June 30, 2022

We’re living through some very weird times. First we get a pandemic that keeps many of us from working for an extended period of time, and the rest of us with nothing to spend our money on. Now we’re facing crazy inflation that is making even routine purchases very expensive.

Are there any tricky ways to put away a few bucks for retirement out there? Save with SPP decided to seek out a few new tricks – ideally ones we haven’t covered off before.

A GoBankingRates article posted on Yahoo! offers up 42 savings tricks.

One is to watch the fees in your retirement savings accounts, the article suggests. Here in Canada, this would be in registered retirement savings plans – RRSPs – or Tax-Free Savings Accounts, TFSAs. Do you have mutual funds that charge a high fee, say two per cent or even more? Maybe you can switch to a lower-fee exchange traded fund (ETF). Other ideas include renting out a spare room or an unused garage for extra savings cash, “shopping around” for the best possible insurance rate, and the idea of “putting every tax refund into savings.”

“It’s tempting to use the extra money from your tax refund on a new toy or vacation,” the article states. “But these spurts of cash provide the perfect opportunities to give your retirement savings a big boost.”

The My Money Coach blog has some great ideas, including freeing up money for savings by paying attention to your pre-retirement cash flow.

“A very important key to saving for retirement in Canada – that many have lost sight of – is to earn more than you spend,” the blog explains.

If you are following a budget and still have little room for savings, the blog continues, “the next thing to do is to up your income. You can ask for a raise at work, or you can apply for a job that offers a higher pay and better benefits. You can also pick up extra shifts or take on a second job during the weekends or evenings, if your schedule allows it.”

Other ideas to boost cash flow (and create more savings) are “a side business or freelancing,” the blog notes. “Capitalize on one of your passions and see where it takes you.”

From the Union Bank of Switzerland (UBS) site comes a little bit of savings psychology advice.  “Try this little trick to motivate yourself,” the site suggests. Simply change the name of your savings solution. Seeing “My world trip,” “Better living” or “Playa del Carmen 2030” every time you log into… e-banking or (a) mobile banking app will remind you of your big dream, and give your motivation a boost,” states Daniel Bregenzer of UBS.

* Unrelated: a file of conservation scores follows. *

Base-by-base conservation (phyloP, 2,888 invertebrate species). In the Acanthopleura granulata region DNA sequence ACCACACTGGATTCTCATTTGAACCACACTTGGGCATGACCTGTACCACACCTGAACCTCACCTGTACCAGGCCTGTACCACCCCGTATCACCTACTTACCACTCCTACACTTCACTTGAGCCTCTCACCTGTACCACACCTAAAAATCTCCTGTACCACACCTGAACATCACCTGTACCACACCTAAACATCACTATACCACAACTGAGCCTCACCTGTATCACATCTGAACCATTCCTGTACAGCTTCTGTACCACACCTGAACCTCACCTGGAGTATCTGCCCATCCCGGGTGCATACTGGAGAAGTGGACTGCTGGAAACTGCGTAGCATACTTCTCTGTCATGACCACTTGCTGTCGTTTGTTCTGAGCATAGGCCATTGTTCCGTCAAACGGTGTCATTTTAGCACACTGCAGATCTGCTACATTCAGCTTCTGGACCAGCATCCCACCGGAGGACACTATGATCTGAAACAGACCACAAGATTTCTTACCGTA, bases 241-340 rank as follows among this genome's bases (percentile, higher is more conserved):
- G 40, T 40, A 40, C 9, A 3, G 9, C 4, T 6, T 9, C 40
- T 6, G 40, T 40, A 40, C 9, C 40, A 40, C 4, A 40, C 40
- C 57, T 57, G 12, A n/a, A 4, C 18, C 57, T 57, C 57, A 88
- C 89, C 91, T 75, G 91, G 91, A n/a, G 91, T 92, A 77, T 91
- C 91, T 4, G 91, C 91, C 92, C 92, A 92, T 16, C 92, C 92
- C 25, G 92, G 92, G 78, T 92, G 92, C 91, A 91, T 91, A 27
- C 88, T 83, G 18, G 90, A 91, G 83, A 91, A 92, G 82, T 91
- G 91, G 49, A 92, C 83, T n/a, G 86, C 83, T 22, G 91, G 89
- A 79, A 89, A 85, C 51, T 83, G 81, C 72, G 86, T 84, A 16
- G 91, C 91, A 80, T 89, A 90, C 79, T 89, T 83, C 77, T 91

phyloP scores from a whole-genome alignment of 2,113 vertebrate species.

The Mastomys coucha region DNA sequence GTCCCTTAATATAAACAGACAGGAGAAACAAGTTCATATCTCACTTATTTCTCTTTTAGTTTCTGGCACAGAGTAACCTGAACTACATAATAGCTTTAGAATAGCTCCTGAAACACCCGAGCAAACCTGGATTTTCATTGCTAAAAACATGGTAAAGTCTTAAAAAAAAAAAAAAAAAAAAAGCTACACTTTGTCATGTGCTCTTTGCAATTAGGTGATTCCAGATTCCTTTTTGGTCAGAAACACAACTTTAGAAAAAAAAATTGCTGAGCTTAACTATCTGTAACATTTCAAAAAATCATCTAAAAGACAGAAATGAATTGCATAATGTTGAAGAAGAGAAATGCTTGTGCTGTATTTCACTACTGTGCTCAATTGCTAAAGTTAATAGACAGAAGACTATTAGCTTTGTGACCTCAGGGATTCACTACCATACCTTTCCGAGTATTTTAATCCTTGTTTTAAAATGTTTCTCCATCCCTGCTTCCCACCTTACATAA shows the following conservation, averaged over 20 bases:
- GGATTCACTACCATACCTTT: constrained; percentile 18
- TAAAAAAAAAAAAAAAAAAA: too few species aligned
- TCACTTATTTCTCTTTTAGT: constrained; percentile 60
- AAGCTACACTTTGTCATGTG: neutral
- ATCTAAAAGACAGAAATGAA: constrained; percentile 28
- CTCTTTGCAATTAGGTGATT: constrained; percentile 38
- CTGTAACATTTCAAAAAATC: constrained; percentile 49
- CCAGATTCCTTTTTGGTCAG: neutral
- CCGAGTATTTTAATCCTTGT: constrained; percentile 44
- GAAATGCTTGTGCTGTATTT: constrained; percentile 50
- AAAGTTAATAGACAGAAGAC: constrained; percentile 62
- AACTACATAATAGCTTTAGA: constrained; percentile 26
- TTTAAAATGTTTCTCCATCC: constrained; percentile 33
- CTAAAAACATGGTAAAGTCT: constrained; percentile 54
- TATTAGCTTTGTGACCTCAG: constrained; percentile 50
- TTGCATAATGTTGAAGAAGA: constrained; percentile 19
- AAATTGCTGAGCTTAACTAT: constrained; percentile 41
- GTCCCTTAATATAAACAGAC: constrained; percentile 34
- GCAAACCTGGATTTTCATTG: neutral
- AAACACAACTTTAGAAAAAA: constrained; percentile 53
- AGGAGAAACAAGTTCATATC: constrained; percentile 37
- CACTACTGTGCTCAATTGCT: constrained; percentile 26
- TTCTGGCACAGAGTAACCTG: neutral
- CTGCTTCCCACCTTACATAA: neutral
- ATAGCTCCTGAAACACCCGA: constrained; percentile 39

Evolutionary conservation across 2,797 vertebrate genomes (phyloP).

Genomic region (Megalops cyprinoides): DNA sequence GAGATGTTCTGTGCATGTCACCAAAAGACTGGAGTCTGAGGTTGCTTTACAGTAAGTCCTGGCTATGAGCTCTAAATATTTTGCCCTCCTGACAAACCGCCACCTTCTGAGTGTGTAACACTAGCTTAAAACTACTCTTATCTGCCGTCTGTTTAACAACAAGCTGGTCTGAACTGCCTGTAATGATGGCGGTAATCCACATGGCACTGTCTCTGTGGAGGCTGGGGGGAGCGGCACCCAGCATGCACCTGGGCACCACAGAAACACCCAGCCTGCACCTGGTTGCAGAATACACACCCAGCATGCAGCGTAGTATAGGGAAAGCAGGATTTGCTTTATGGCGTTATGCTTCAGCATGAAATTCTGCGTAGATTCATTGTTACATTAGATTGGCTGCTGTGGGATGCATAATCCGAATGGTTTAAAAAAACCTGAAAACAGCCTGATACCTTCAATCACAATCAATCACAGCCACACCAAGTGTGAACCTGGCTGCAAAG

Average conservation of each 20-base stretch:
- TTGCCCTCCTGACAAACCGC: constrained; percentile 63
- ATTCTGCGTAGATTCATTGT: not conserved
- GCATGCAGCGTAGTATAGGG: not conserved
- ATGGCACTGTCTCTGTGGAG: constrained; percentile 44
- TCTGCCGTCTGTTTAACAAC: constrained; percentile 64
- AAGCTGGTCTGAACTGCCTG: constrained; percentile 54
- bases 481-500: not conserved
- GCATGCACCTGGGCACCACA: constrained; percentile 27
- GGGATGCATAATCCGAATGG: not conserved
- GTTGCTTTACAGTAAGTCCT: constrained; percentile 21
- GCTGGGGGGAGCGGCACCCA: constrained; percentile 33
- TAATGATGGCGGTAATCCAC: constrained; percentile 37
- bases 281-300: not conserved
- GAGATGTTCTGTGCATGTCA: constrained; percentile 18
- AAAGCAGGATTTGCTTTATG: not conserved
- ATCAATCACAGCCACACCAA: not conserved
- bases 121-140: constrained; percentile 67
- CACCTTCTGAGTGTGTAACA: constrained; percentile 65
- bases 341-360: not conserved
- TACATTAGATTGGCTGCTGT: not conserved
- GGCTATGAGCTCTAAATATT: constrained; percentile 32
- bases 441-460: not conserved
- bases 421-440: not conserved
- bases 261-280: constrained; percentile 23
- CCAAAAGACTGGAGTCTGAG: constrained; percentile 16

Other tips from UBS include making it “harder” to access your savings account so the temptation to spend it is lessened, “like keeping a box of chocolates out of sight,” and making savings an automatic habit.

Save with SPP can add a couple more.  First, if you get a cash gift card – say it’s issued as a rebate on a purchase of tires, or contact lenses, or whatever – did you know that you can use that gift card to make contributions to your Saskatchewan Pension Plan account? SPP allows you to make credit card contributions, and we have used gift cards quite a few times over the years. Here’s the page where credit card contributions can be made.

And, if you have a cashback card, what better place for the cash than your retirement savings plan – just set up SPP as a bill payment on your bank website or app, and when the cash is deposited, contribute it.

Whatever way you can wring a few extra bucks out of your living costs will work, and your future self will greatly enjoy the work your current self has put in!

Join the Wealthcare Revolution – follow SPP on Facebook!

Written by Martin Biefer

Martin Biefer is Senior Pension Writer at Avery & Kerr Communications in Nepean, Ontario. A veteran reporter, editor and pension communicator, he’s now a freelancer. Interests include golf, line dancing and classic rock, and playing guitar. Got a story idea? Let Martin know via LinkedIn.


May 30: BEST FROM THE BLOGOSPHERE

May 30, 2022

SPP touted as a do-it-yourself retirement program

A recent Financial Post article outlines a major problem – how so many Canadians lack a workplace pension plan – and then shows how the Saskatchewan Pension Plan (SPP) can provide a do-it-yourself option.

The article, written by Sigrid Forberg, notes that the old days of working your entire career for one company, and then getting a pension from them, are “long gone.”

While 5.5 million Canadians were covered by “either a defined benefit or a defined contribution plan” by the end of 2019, that means that “only 37 per cent of Canadians are covered by a pension plan – leaving the other 63 per cent to save for retirement on their own.”

In the article, Wendy Brookhouse of Black Star Wealth in Halifax looks at the options those without workplace pensions have for saving.

“There are a lot of preconceived notions, there’s lots of rules of thumb out there that may or may not serve people, you know … ‘you need a million dollars to retire,’ or ‘you need X per cent of your pre-retirement income,” says Brookhouse.